Mudzekenyedzi Making Strides in New Zealand Rugby

It’s been almost a decade since former Zimbabwe international wing Karl Mudzamba carved a successful professional rugby career in New Zealand, one that could have seen him at the very top end of the sport had it not been for a luckless run with injuries.

Blessed with electrifying pace and an eye for the try line, the “Zimbabwe Express”, as he was affectionately known in New Zealand rugby circles, represented Hawkes Bay in the National Provincial Championship (NPC) (now Mitre 10 Cup), where he shared the same dressing room with well-known teammates like former All Blacks Corry Jane, Israel Dagg and Zac Guildford.

Now almost 10 years since Mudzamba made a name for himself in New Zealand, there’s another young, emerging Zimbabwean rugby prodigy who could be soon hogging the limelight in the land of the long white cloud.

That man is Brandon Mudzekenyedzi, the 22-year-old utility back who early this month made his debut for Waikato Rugby Union at centre in the Mitre 10 Cup, which is the second highest professional level of rugby union in New Zealand.

But who is this talented young rugby sensation, who could soon be knocking on the doors of the Super Rugby outfit Chiefs (formerly known as the Waikato Chiefs)?

Mudzekenyedzi moved from Zimbabwe to New Zealand as a six-year-old and played football until he was aged 11.

He gave rugby a go and instantly fell in love with the game, building a reputation similar to his rugby role model in New Zealand’s high school rugby system while at Heretaunga College, the same school which produced his other role model, the now retired All Black Jane.

“My favourite player is Conrad Smith, simply because he’s very clever [in] the way he gets around the field, he’s a thinking player,” Mudzekenyedzi told the New Zealand publication Dominion Post after making the Hurricanes under-18 training camp four years ago.

“His defence is on point and he’s not just a rugby man. I’m trying to be like him but I’ve got a long way to go.”

After completing his high school education in 2016, Mudzekenyedzi moved to Japan to pursue his tertiary education while also playing professional rugby at Ryutsu Keizai University, who compete in the Japan National University Rugby Championship.

While in Japan, Mudzekenyedzi attracted the attention of several clubs in the Top League, the highest level of rugby competition in the country, but a move never materialised.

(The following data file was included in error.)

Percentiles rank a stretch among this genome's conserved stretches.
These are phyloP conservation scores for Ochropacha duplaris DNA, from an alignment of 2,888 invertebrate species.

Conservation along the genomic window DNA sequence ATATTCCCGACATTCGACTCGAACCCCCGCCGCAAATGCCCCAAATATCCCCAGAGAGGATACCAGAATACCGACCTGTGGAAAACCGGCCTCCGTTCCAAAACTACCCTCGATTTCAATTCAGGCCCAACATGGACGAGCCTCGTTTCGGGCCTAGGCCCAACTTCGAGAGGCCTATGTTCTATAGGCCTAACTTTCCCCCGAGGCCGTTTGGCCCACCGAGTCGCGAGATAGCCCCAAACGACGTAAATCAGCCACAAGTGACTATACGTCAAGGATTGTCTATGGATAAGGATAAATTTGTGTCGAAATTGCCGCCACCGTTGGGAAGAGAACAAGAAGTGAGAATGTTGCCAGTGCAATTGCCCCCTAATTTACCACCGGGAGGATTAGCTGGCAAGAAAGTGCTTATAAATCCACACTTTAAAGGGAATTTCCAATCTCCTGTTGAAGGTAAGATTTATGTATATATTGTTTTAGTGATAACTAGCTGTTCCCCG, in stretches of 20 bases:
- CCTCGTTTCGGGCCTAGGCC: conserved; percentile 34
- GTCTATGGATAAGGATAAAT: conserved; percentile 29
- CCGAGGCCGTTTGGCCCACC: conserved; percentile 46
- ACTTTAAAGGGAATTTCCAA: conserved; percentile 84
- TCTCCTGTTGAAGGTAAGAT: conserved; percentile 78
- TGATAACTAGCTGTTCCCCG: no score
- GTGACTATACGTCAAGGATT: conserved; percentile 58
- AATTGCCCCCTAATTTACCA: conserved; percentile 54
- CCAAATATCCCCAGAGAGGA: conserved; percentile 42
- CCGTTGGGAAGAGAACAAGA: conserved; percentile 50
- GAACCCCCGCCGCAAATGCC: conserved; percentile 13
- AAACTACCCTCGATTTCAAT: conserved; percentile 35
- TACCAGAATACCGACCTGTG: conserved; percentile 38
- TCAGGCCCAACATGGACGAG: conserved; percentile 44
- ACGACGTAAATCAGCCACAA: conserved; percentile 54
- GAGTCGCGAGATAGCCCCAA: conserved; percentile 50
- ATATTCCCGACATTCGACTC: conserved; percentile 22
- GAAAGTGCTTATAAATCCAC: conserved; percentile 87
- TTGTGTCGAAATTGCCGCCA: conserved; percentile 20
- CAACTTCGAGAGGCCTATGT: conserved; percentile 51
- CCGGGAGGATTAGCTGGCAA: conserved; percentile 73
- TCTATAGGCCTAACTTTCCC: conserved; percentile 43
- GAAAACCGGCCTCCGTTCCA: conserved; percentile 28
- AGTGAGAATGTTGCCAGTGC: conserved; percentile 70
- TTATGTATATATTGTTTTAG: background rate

After spending three years at Ryutsu Keizai University, on a scholarship, Mudzekenyedzi was unfortunately released in his final year at the institution and after failing to find new opportunities in Japan, he retraced his footsteps back to New Zealand.

The Zimbabwean, who can play at wing or centre, was one of the stars of the Hautapu Rugby Club side, which clinched the 2019 Waikato Club Championship before also featuring for the Chiefs Development team, that earned him a place in this year’s Waikato squad for the Mitre 10 Cup.

Featuring in the Mitre 10 gives Mudzekenyedzi the ideal platform to further develop his promising career as the competition is one of the premier pathways to the Super Rugby level and ultimately All Blacks selection in New Zealand.

However, rugby isn’t his only passion. In 2013, he won the Wellington secondary school culinary competition, before going on to represent Wellington in the New Zealand national finals.

“You need something to fall back on other than rugby and I want to be a chef,” he said.

“You can’t just do one thing. I like cooking because you can make people smile with food.”

But at the moment rugby is the only thing on Mudzekenyedzi’s plate as he looks to further establish himself as one of the rising stars in New Zealand professional rugby.

And very soon he could be sharing the rugby field with his younger brother Munashe, who is currently part of the Under-16 side of Geelong Rams Rugby in the Australian state of Victoria.

The Mudzekenyedzi brothers’ mother Leona Banda, who lived with her sons for more than a decade in New Zealand before moving to Geelong, said she was initially against them playing the contact sport.

“Munashe has always played soccer, he’s always wanted to play rugby too because his older brother Brandon plays in New Zealand for the Waikato Chiefs, but I was trying to stop both of them from playing because it’s so rough,” she says.

“I just don’t understand the game, but once he (Brandon) got to 16, I started trying to understand the reason why he wanted to play.

“Both the boys just love the contact and, in the end, I just had to support my son and he enjoys the environment.”

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